There's been a run of silliness at the top of the management food chain recently and I thought that several of these cases deserve comment.
Yahoo's CEO was recently forced out after it was discovered that he had falsely claimed to have an accounting and computer science undergraduate degree, and he only had an accounting degree. The genesis of the false degree claim is odd-the gentleman was also the CEO at eBay prior to taking the Yahoo position, and his official SEC filing resume showed the correct undergraduate degree. However, his bio listed on PayPal at the same time references the nonexistent comp sci degree. As serious as the Yahoo resume fraud is-the misstatements appeared in a formal SEC filing, which the CEO had to swear under oath was correct-the real problem here is that Yahoo was not making enough money in the opinion of a group of renegade shareholders. The CEO's departure also resulted in the departure of a number of board members and senior management officials, including the woman who chaired the search committee that failed to detect the resume embellishment.
That would be consistent with my experience in this area-while resume fraud for relatively low level job applicants is an instant killer, at the rarefied levels of management, especially where there has been a demonstrated level of performance over the years, padding the old bio is not viewed nearly so seriously when the company is making money. It's not uncommon to see dollars trump personal integrity issues, especially when the board has personal attachments to the malfeasor. But when things aren't going so well, look out.
Over at Best Buy, the story is a little more convoluted but with similar results. This time the misconduct involved self-aggrandizement of a somewhat different type-the CEO got himself into an overly familiar relationship with a female subordinate. Apparently there was nothing particularly romantic about the relationship, at least not yet, but the woman in question was amazingly indiscreet about the many favors that the CEO was showering on her in the form of tickets, travel, dinners, etc.
When one of the woman's coworkers wrote a personal letter to the chairman of the board expressing her concerns about favoritism resulting from the relationship, the chairman did a remarkable thing. No, I don't mean he acted to investigate the allegations and determine whether there was a threat to the company; he did a remarkably dumb thing-he showed the personal letter, which identified the reporting female coworker by name, to the CEO, and told the CEO to knock it off. He did not advise the rest of the board about the problem, and, when the CEO didn't take the hint, was effectively forced out as board chairman several months after the CEO was forced to resign.
In this day and age, anyone in senior management forging a close personal relationship with a business subordinate needs to be careful. Anyone in senior management forging a close personal relationship with an attractive business subordinate of the opposite gender needs to have his/her head examined.You don't require a PhD in organizational psychology to understand the effects of this kind of situation. And for goodness sake, when you get a formal complaint about a relationship like this, don't sweep it under the rug, or think you can deal with it "personally".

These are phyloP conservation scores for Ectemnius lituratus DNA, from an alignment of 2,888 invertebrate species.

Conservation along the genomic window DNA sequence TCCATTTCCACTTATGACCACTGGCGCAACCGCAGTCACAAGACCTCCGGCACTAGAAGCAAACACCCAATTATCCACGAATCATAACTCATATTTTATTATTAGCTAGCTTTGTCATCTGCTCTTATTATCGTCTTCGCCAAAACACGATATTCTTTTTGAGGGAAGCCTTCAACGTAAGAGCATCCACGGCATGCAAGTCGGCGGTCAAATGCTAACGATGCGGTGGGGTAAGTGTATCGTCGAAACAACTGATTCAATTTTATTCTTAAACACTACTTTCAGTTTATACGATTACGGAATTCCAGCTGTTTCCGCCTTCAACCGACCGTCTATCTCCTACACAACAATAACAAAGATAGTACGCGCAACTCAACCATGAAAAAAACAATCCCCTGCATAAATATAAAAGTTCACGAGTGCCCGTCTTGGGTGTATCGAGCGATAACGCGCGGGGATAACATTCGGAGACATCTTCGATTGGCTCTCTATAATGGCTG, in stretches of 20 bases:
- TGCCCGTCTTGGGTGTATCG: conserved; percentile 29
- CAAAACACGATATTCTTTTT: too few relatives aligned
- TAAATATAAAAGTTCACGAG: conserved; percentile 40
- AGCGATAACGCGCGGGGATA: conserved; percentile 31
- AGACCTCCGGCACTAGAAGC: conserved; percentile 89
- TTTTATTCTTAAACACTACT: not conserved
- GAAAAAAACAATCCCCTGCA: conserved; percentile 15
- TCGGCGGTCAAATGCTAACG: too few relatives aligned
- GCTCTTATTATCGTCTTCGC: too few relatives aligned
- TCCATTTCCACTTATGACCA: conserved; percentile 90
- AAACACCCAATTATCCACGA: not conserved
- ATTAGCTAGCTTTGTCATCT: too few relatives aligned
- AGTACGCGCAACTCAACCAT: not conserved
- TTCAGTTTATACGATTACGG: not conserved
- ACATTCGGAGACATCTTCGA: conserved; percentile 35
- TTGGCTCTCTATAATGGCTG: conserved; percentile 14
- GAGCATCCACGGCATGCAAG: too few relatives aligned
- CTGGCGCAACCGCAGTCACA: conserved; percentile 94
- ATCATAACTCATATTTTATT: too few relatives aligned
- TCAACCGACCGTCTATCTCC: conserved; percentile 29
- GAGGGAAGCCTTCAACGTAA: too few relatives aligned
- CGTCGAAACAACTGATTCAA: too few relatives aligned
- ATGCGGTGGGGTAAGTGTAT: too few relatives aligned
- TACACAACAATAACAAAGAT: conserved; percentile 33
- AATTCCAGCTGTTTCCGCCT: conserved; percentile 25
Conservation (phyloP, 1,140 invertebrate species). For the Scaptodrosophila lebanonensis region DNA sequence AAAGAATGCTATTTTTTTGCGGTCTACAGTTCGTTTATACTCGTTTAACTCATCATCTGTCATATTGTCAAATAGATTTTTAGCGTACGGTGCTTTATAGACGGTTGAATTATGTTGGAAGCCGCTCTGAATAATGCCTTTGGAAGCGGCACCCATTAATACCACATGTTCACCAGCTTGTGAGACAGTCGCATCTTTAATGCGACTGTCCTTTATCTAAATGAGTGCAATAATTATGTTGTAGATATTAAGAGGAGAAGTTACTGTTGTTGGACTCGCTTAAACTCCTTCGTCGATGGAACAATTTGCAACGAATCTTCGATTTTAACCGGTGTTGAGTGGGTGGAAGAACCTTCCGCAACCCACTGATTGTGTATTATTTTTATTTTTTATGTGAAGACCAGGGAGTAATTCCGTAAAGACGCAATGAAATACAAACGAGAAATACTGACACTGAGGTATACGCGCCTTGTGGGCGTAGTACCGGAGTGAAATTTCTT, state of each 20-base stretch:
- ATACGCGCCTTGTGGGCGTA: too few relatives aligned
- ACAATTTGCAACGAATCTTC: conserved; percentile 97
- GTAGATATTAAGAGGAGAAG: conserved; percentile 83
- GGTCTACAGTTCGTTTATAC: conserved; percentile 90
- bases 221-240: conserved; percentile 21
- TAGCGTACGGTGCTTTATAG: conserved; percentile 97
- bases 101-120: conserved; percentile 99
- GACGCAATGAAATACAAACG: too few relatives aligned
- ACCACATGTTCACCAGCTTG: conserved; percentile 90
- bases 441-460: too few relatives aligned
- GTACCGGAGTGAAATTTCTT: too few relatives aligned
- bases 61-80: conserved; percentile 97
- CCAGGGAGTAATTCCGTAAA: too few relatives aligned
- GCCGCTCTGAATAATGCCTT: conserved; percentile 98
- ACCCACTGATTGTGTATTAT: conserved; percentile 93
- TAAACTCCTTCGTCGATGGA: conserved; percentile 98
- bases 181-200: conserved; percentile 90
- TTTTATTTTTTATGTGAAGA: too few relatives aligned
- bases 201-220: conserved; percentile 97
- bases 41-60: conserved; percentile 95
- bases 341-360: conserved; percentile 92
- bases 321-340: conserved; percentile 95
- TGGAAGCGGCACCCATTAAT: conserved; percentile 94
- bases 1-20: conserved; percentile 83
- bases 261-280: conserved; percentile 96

Finally, a recent revelation concerning the Stryker Corporation demonstrates that even when you follow the rules, you may not be safe. Stryker's CEO was forced out of the job earlier this year, officially for "family reasons". Unfortunately, it wasn't the CEO's family that drove the force-out, it was the Stryker family, which has the most shares in the privately held company.
The CEO, who had been very successful for the company and its business management, became the subject of discussion after his wife filed for divorce, and the CEO went to the chairman of the board and the board's compliance officer and asked for permission to date a woman employed by the company as a flight attendant on the corporate jet. The board advised the CEO that the relationship would be permissible if the woman left the company, which she did. Months after this episode, the board launched an independent investigation of the relationship, based on an anonymous phone call to the company hotline that there was a double standard in place because of the woman's departure.
Apparently the now separated spouse of the CEO had some friends, or at least one Stryker family friend, on the board. The end result-- the board separated the CEO, although it characterized the termination as "without cause." I would say so, given the fact that there was an explicit authorization of the relationship, and the independent investigation found no misconduct whatsoever by the CEO. So the message here is that running a business successfully, and making tons of money for your shareholders, and getting public approval for your relationships, and following the rules, isn't enough if you really irritate a powerful board member.
It's a little reminiscent of what I refer to as the Pirates of the Caribbean defense: when convenient, the rules are more like guidelines.